When it was built for $150,000 in 1906, the Ferguson Building housed the Lincoln Bank. - PHOTO COURTESY SANGAMON VALLEY COLLECTION
When it was built for $150,000 in 1906, the Ferguson Building housed the Lincoln Bank.
When it was built for $150,000 in 1906, the Ferguson Building housed the Lincoln Bank.
The U.S. economy, having finally recovered from the bankers’ attempt to poison it, is up and about again, and Springfield is seeing a modest uptick in spending on the rehabilitation of historic downtown structures such as the Ferguson Building at Sixth and Monroe streets. Gratifying news for me, since I was a happy tenant while I kept a studio  there for a few years in the 1980s.

The building was nearly 80 years old then. You know a building is on the downward slide when its tenants begin to include people like James Krohe Jr. But while it originally had a bank on the ground floor – the Lincoln Bank, which was quickly absorbed by the go-getters of the Sangamon Loan and Trust who moved it to a different building – it was never prime office space. Its six upper floors were occupied from its opening in 1906 by small men making small livings doing small things, mostly peddling real estate, get-rich-quick investments, cheap loans or car insurance. For a while its roster included a chiropodist, which gave the joint a little class, but he moved up by moving down, into the basement of a shoe store.

For a hundred bucks a month, I got my business name on the lobby directory and on the office door, and a room big enough for an office desk, a couple of filing cabinets and a reading chair. While clean and functional, the place had the ambience of the do-it-yourself basement conversion – a perfect place, then, for a do-it-yourself social critic.

It was not the most romantic of the studios but it was the most convenient. The post office was across the street, Shadid’s was a half-block away, and Lincoln Library just two blocks. The old Coe’s Book Store, since doing business as Haines & Essick, was still in the old lobby space, and while its book selection had shrunk the shop also offered basic office supplies. That mattered if you are as poor a typist as I am; had Bette Nesmith Graham not invented Liquid Paper, I would have had to quit writing and earn an honest living.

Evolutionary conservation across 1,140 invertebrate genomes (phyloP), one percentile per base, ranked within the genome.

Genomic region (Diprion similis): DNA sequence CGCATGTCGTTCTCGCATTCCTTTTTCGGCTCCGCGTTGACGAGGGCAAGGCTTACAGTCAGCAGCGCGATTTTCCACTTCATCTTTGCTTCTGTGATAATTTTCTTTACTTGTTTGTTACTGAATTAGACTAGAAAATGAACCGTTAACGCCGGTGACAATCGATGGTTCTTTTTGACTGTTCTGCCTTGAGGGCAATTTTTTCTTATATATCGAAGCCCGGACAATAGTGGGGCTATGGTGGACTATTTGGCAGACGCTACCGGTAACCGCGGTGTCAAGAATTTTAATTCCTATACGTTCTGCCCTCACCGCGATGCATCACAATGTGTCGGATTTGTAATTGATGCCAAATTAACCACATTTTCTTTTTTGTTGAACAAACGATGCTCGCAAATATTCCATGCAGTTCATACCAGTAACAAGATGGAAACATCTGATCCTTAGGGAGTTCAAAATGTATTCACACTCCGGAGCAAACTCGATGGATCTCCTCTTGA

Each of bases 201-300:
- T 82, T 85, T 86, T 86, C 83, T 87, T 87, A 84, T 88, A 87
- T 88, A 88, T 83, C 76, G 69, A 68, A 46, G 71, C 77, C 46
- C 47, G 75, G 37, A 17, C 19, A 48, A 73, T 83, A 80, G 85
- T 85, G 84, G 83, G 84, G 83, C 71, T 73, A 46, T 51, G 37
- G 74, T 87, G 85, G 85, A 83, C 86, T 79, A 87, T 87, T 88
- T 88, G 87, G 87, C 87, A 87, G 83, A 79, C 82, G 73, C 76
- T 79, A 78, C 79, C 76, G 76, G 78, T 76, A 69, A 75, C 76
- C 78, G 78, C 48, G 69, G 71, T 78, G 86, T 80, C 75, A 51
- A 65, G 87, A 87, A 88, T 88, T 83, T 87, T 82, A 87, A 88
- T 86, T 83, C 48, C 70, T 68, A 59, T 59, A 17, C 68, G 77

As designed by Springfield architect Samuel J. Hanes, the Ferguson was nicely proportioned, with a pleasing mix of materials, although a purist might quibble about the Doric columns. The Sullivanesque buildings that Hanes borrowed from were brick or rusticated stone right down to the sidewalk; no doubt the polished stone columns that lined the Ferguson’s first floor were attached to dignify the bank inside.

Such buildings seldom had columns on them, but they borrowed from classical columns, the structure having a pedestal (the story-and-a-half ground floor), a shaft (the six floors above it) and a capital (an ornamental frieze and cornice). Modeled it might have been after Greek and Roman temples, but in spite of its outward appearance it is a steel-frame building merely faced with brick that went up fast and was “as nearly fireproof as a building can be constructed.” Most of my readers are old enough that they are no more shocked to be reminded at how little a dollar today is worth than they are at the sight of a woman’s ankle, but the Ferguson Building, equipped, cost 150,000 1906 dollars.

The owner, by the way, was a merchant who for many years ran a successful crockery and glassware store at that corner, which he tore down to make way for the present building. By then he was a top official at the Bunns’ Marine Bank, his career as a banker not having been hindered by his being the brother-in-law of that firm’s patriarch, Jacob Bunn. Ferguson’s namesake building was handsome in its youth – weren’t we all? – but it aged badly at the hands of later owners. The building lost its cornice in 1948 when the original proved too expensive to repair. Sometime in the 1950s (I think) the street-level façade was “modernized” by removing its Doric columns and installing a fancy corner entrance and a canopy and plate glass and aluminum trim. A building with an all-steel frame, as the Ferguson was in 1906, was modern; a building with new windows and doors is merely different. As for that difference, the Ferguson (as would almost every shopfront in downtown Springfield) suddenly looked like a ’59 Cadillac had crashed into the entrance.

It got worse. The interior had the ambience of the do-it-yourselfer’s basement conversion (the perfect ambience for a do-it-yourself social critic like me). When I moved in in the mid-1980s, the building still bore the louvered facade added in 1964. This made the building look younger as convincingly as that bad toupee made your uncle look younger, although in defense of your uncle, he probably never had pigeons roost in it. The birds left crap all over the façade and the sidewalks below, which established a kinship between us; I can recognize a fellow critic when I meet one.

Contact James Krohe Jr. at KroJnr@gmail.com.

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